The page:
6 strangers in a city, leading very different lives, but all heading towards the same point that night – one where violence erupts. But traces of that violence are everywhere, fragments of the very real shooting at The Dark Knight Rises premiere in Colorado.
Dark Night is not a documentary of the Aurora shooting, nor is it a dramatization of the events. While it does use details from and media coverage of the shooting, it doesn’t so much attempt to reconstruct what happened but to show a caleidoscope of details, rearranging everything until there’s very little left that even has the possibility to make sense at all.
It’s an ambitious project and an interesting cinematic attempt, but ultimately, it’s a film that I wanted to like much more than I actually did.
As has become my habit, I went into the film knowing very little about it and about the shooting it is based on. Unfortunately, Dark Night is one of those films where that isn’t the ideal strategy and I wished that I had at least familiarized myself with the details of the shooting before seeing it. That way I could have put together some of the film’s puzzle pieces while watching it and not only on reading it afterwards.
But even if I had, Dark Night is not a film meant to be put together into a coherent whole. There will always be something that doesn’t fit, that sticks out, that could be seen as a hint in hindsight, but never has to be. By spreading out characteristics from the shooter and bits of the shooting over various characters – one has the orange hair, one the guns, one the personality we like to assign to shooters – Sutton manages to show that a terrorist act like this will not only leave echoes of trauma and violence everywhere, but also that it comes from a society that’s already suffused with both.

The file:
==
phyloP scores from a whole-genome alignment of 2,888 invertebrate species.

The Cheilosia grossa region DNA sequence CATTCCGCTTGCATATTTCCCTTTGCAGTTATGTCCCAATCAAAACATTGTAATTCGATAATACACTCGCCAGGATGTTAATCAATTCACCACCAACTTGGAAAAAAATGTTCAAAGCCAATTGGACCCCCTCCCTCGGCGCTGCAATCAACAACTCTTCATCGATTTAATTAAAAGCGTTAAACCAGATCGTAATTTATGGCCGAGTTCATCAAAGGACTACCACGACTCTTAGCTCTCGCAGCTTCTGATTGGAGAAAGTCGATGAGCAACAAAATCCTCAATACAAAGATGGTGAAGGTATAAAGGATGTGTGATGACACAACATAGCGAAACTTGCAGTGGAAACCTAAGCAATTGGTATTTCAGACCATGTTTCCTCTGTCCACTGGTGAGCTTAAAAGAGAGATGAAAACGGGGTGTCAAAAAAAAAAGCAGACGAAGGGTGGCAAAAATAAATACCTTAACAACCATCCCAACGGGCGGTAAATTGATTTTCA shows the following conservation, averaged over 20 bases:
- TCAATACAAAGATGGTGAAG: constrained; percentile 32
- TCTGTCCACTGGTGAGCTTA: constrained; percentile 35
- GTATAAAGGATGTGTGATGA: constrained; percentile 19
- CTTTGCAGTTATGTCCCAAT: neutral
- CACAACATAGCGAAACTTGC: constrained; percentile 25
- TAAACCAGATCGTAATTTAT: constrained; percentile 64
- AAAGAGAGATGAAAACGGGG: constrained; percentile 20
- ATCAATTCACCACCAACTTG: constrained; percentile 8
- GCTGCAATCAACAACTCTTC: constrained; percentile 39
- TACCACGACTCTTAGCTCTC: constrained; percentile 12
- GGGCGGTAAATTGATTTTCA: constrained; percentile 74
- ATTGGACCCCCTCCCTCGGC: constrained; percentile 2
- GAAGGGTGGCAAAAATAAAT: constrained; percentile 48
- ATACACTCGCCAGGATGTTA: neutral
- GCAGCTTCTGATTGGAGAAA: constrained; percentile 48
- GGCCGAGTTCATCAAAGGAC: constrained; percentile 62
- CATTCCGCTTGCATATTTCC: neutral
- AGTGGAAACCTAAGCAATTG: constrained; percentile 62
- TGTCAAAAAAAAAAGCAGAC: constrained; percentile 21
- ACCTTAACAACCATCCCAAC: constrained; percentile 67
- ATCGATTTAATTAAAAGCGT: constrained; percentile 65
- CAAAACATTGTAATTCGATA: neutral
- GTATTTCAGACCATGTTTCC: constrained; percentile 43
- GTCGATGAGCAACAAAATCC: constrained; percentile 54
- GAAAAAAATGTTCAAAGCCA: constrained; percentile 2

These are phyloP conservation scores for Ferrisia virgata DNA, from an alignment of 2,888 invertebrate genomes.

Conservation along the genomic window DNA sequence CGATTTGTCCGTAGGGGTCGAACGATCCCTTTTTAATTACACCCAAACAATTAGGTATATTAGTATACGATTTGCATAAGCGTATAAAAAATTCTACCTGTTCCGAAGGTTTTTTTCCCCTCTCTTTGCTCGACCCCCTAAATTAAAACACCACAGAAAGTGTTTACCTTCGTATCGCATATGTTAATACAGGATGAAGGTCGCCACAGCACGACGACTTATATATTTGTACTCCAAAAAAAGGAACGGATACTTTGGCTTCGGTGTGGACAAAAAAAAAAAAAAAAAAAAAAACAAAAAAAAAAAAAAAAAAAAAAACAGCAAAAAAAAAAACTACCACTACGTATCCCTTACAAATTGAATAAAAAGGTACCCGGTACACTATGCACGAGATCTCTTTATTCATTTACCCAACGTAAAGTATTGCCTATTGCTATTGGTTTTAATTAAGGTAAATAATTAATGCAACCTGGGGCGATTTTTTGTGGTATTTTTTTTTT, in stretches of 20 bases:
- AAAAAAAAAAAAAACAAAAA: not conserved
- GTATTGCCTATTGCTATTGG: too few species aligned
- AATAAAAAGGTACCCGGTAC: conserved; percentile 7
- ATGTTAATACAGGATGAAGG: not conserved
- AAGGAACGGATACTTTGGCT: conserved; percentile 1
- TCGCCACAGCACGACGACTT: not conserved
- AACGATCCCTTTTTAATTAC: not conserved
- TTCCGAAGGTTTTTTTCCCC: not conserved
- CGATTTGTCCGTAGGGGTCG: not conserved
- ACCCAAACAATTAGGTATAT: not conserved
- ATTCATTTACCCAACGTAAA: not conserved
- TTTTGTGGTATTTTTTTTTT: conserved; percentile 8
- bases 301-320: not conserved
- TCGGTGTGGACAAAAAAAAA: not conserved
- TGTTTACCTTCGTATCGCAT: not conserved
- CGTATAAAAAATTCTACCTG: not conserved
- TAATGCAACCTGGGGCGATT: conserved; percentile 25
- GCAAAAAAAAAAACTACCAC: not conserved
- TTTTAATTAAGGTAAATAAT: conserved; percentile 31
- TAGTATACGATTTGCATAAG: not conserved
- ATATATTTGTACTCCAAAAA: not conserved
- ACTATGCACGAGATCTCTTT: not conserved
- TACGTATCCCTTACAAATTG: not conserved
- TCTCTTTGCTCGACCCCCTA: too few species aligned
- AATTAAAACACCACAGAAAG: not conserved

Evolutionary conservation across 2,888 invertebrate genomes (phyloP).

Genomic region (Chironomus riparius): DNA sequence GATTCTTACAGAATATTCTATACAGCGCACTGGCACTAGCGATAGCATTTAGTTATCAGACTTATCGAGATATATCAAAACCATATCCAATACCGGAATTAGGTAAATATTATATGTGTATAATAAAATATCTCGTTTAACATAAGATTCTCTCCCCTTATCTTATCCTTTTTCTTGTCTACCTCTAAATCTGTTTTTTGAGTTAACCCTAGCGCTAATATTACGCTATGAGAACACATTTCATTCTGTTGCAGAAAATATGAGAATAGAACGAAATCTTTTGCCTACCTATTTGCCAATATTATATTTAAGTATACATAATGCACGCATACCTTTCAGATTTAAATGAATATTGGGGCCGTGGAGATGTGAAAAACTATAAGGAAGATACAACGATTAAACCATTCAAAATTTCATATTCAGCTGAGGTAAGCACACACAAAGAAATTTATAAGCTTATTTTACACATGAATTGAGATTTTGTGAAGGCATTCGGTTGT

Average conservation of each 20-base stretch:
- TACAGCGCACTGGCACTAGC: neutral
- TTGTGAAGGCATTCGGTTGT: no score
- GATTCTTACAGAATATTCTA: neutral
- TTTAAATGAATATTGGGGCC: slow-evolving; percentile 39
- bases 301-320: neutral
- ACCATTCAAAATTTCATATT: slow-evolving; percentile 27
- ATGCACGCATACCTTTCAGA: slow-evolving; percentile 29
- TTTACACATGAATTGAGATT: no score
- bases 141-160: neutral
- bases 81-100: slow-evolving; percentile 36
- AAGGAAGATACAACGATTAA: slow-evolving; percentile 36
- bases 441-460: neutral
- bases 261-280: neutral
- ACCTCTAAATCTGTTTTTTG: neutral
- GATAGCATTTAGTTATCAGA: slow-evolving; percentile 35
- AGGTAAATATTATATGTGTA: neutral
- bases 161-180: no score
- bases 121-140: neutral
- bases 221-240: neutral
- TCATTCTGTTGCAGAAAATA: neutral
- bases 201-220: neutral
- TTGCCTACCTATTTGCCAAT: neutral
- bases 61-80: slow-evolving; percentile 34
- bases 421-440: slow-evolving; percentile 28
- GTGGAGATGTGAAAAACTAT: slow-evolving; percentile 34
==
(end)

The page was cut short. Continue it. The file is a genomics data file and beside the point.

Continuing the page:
That being said, I did struggle with the film despite its good qualities. I struggled with its glacial pace. I struggled with connecting with most of the characters – it was just the characters played by Robert Jumper (who obviously plans an attack and seems to look right through the world with his intense green eyes) and Anna Rose Hopkins (who takes selfie after selfie in acts that are equally self-loving and self-hating) that really had me sit up to pay attention to them. And I struggled with the structure. As much as I can appreciate it on an intellectual level, emotionally it kept me at a distance.
Ultimately that is true for the entire film for me. My heart was never really in it. And without my heart’s involvement, the film is sapped of its strength and impact.